Even though you have already listed the textbook citation on your reference page, you will also need to use in-text citations for the information you put in your paper. The format for a direct quote includes the author, the year the text was published, and the page number where you found your information:
- According to Keating (1992), ‘What were once considered the seven greatest wonders of the world may be losing relevance in light of recent geological discoveries’ (p. 675).
Even if you are summarizing or paraphrasing information, you must still cite it! You just don’t need to include quotation marks. For example, you may change the direct quote from above and put it in your own words by writing the following:
- According to Keating (1992), many geological discoveries in the last century have made some people reconsider what the Seven Wonders of the World should be.
You could also include the page number in a format like this:
- Many geological discoveries in the last century have made some people reconsider what the Seven Wonders of the World should be (Keating, 1992, p. 675).
Similar to formatting a citation for the reference page, we need to take into consideration how to use in-text citations if the textbook has multiple authors or no author.
No Author is Available
When no author is listed for a textbook, substitute the title for the author by either writing it out in your sentence in title case, capitalizing all major words, or using the first couple of words in your parentheses at the end of your sentence. Be sure to italicize the title either way.
Example 1 (Title in the Sentence): According to The Seven Wonders: The Changing World Around Us (1992), many geological discoveries in the last century have made some people reconsider what the seven wonders of the world should be.
Example 2 (Title in Parentheses): Many geological discoveries in the last century have made some people reconsider what the Seven Wonders of the World should be (The Seven, 1992, p. 675).
Note that when the citation ends the sentence, the punctuation comes after the parentheses.
A Two-Author Team:
Things can get a little tricky depending on just how many authors there are for your textbook, but just remember to plug your information into the basic formula. In-text citations for two authors could follow either of the following formats depending on where you place the information. The first shows how to incorporate the citation in your sentence while the second shows how to place it at the end of the sentence before the period.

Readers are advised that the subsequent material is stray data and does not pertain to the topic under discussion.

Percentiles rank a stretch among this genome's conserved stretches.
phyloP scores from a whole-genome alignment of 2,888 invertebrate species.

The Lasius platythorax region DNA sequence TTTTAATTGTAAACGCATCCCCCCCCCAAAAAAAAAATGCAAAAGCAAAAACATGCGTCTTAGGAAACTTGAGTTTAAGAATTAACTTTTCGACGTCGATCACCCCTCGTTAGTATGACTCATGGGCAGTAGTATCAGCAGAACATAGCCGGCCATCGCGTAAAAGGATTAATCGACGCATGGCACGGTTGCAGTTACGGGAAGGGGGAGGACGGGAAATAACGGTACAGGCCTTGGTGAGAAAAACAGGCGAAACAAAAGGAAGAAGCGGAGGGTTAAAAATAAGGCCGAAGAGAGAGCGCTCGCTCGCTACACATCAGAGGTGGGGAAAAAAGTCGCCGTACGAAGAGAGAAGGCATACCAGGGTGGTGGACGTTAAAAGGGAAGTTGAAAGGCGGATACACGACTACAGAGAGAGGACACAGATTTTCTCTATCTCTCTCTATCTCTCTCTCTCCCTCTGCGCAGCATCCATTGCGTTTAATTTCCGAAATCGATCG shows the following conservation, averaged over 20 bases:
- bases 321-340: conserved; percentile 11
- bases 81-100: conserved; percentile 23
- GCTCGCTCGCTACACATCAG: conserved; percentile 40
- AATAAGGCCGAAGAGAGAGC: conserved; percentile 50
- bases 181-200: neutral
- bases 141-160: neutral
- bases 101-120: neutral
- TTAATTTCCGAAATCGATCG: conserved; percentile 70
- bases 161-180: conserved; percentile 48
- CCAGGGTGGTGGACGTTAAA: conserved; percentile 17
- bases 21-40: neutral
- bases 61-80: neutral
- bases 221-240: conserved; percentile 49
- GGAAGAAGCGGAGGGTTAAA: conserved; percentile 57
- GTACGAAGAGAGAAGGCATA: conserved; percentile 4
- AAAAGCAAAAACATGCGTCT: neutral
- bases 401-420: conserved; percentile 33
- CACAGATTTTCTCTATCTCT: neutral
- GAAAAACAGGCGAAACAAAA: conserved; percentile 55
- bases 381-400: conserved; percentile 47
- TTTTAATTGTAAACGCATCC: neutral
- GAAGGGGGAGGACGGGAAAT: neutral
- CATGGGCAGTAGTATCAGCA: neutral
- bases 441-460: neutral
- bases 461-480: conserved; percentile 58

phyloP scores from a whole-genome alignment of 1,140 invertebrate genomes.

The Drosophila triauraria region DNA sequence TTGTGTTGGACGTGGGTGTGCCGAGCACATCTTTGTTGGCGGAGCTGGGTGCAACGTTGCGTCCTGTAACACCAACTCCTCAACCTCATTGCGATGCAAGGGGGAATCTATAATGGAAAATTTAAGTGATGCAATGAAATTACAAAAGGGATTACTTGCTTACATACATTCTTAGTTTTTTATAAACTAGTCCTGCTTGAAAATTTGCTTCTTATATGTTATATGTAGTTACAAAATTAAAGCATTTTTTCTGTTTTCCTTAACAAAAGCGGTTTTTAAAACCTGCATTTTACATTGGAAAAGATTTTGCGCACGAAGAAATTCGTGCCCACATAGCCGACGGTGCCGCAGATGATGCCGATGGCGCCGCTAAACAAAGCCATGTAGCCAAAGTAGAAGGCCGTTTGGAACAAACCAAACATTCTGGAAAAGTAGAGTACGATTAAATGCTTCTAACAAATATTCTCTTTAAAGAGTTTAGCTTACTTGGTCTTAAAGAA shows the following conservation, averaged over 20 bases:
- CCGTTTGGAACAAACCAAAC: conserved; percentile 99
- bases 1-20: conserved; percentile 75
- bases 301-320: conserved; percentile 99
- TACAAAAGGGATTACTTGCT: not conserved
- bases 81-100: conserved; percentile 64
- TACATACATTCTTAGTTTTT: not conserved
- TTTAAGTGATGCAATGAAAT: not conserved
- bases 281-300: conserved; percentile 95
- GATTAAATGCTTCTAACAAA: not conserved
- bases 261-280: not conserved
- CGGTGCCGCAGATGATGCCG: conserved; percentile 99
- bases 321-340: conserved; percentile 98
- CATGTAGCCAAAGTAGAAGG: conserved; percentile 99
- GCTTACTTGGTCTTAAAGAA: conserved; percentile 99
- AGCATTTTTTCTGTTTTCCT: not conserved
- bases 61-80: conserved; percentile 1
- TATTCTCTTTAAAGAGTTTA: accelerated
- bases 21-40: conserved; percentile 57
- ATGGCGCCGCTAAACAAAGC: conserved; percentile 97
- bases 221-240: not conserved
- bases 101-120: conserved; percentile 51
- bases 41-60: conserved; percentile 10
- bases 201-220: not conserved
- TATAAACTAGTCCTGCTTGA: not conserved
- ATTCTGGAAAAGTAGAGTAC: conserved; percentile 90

- Conclusions made by Keating and Harlington (1992) suggest that…
- (Keating ; Harlington, 1992)
Groups of Three and Up:
If you have between three and five authors, the first time that you introduce this citation into your paper, you need to cite every named author in one of these two ways:
- Conclusions made by Keating, Harlington, McKinnis, and Wagner (1992) suggest that…
- (Keating, Harlington, McKinnis, ; Wagner, 1992)
However, after this first mention of all the authors, you can use a short abbreviation in the rest of your paper each time you cite your source, which looks like this:
- Conclusions made by Keating et al. (1992) suggest that…
- (Keating et al., 1992)
If you are lucky enough to have a textbook with six or more authors, you can simply cut right to the ‘et al.’ example and skip listing them all out.
APA format requires you to gather information from the front of your textbook such as the authors, editors, and date of publication so that you can create a citation that follows a specific formula. Each citation you create will go on your reference page at the end of your paper. There are many rules and variations for how to properly format a citation. By identifying the information you have such as no author and two editors, you can choose the correct format that applies. You must also cite your textbook and other resources when you are writing the main body of the paper by using in-text citations. These follow a specific format as well. Using the samples above, you should be well on your way to properly citing a textbook!